A diet that is believed to reduce the risk of Alzheimer's disease by as much as 53% has been rated the easiest to follow in an annual report by the US News & World Report. The diet is a hybrid of the Mediterranean and DASH (Dietary Approaches to Stop Hypertension) diets and the name MIND stands for Mediterranean-DASH Intervention for Neurodegenerative Delay.
Both of these have been found to reduce the risk of cardiovascular conditions, like heart attacks and stroke, as well as protecting against dementia. Combined, the diet was found to lower the risk of Alzheimer's by over 50% in participants who followed the diet rigorously. Following it moderately well led to a 35% risk reduction.
The MIND diet was developed by Martha Clare Morris, a nutritional epidemiologist. It is based on information from many years of research about foods and nutrients and the effect they have on the brain. It has 15 components, 10 of which are known as "brain healthy food groups". The other five are unhealthy – butter, cheese, pastries and sweets, red meat and fried/fast food.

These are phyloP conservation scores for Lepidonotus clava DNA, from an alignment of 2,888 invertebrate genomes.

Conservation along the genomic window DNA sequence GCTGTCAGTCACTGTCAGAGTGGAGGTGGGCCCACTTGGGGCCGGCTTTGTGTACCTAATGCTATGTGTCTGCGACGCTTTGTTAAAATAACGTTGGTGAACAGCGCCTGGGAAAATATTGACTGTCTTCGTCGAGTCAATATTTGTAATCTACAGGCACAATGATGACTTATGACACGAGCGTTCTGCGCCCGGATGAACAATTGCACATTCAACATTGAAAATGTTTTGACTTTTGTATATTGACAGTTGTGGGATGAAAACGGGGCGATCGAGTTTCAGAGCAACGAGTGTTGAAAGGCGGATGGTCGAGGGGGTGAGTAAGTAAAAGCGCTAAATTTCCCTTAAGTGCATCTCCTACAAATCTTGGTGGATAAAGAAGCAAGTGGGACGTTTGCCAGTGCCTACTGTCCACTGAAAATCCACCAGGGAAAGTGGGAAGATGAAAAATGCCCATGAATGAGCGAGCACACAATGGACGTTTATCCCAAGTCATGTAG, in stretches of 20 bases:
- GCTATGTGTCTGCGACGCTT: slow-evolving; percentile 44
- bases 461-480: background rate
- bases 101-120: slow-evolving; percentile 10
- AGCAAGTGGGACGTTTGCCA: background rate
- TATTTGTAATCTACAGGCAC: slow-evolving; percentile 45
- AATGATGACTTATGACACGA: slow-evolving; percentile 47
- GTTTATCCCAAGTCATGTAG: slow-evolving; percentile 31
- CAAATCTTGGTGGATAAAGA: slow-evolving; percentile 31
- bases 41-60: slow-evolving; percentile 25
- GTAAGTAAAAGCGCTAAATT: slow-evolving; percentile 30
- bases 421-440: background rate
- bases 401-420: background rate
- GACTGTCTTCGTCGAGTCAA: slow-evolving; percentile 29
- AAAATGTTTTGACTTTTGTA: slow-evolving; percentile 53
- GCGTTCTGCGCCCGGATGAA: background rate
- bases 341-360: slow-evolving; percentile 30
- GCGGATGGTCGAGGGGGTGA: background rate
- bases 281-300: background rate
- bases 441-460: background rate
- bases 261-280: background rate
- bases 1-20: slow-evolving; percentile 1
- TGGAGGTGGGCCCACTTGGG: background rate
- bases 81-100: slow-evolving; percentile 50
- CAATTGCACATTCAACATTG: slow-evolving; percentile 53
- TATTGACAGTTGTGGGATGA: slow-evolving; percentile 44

In the diet, followers should eat at least three servings of whole grains, a green leafy vegetable and one other vegetable every day. It also says you should have a single glass of wine every day. Nuts are advised as snack foods, while beans should be eaten roughly every other day. Poultry and berries should be eaten twice a week and fish once per week.
To really get benefits, however, people must eat far less of the unhealthy foods – it says people must have less than three servings a week of any of the five unhealthy foods. "One of the more exciting things about this is that people who adhered even moderately to the MIND diet had a reduction in their risk for Alzheimer's," Morris said.
"The MIND diet is a modification of the Mediterranean and DASH diets that highlights the foods and nutrients shown through the scientific literature to be associated with dementia prevention. There is still a great deal of study we need to do in this area, and I expect that we'll make further modifications as the science on diet and the brain advances."
She notes, however, that more research is needed to confirm the diet's effects on Alzheimer's: "We devised a diet and it worked in this Chicago study. The results need to be confirmed by other investigators in different populations and also through randomised trials."
In this year's Best Diets report, experts ranked the MIND diet as the easiest to follow, as well as one of the best diets overall, best for healthy eating, best for diabetes, best for weight-loss and best for diabetes.